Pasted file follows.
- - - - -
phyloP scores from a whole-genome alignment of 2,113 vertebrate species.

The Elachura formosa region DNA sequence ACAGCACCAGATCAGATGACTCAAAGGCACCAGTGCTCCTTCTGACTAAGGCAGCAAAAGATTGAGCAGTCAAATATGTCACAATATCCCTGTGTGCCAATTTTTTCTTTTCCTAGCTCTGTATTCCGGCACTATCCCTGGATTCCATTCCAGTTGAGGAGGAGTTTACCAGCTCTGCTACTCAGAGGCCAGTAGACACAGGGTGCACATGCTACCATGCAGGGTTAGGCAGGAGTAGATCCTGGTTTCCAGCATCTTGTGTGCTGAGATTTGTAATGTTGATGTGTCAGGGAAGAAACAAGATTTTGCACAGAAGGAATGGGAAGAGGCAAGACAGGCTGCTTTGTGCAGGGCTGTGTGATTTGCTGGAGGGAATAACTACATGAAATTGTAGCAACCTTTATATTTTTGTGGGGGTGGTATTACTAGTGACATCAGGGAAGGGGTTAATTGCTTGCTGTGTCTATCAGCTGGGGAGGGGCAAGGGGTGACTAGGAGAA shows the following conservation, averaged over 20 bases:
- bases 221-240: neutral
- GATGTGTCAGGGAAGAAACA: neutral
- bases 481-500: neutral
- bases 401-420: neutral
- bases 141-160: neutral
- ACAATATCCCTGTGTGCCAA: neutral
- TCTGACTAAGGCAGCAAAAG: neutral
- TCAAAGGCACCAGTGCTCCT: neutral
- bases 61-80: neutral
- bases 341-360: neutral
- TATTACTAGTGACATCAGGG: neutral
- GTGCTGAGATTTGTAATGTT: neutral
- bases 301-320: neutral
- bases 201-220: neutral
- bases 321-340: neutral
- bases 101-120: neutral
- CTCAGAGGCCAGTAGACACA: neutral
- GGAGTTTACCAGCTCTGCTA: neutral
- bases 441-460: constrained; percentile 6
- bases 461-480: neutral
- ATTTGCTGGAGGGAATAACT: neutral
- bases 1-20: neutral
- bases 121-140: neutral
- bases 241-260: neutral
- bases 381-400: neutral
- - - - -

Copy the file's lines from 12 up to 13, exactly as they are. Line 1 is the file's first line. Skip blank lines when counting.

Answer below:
- bases 341-360: neutral
- TATTACTAGTGACATCAGGG: neutral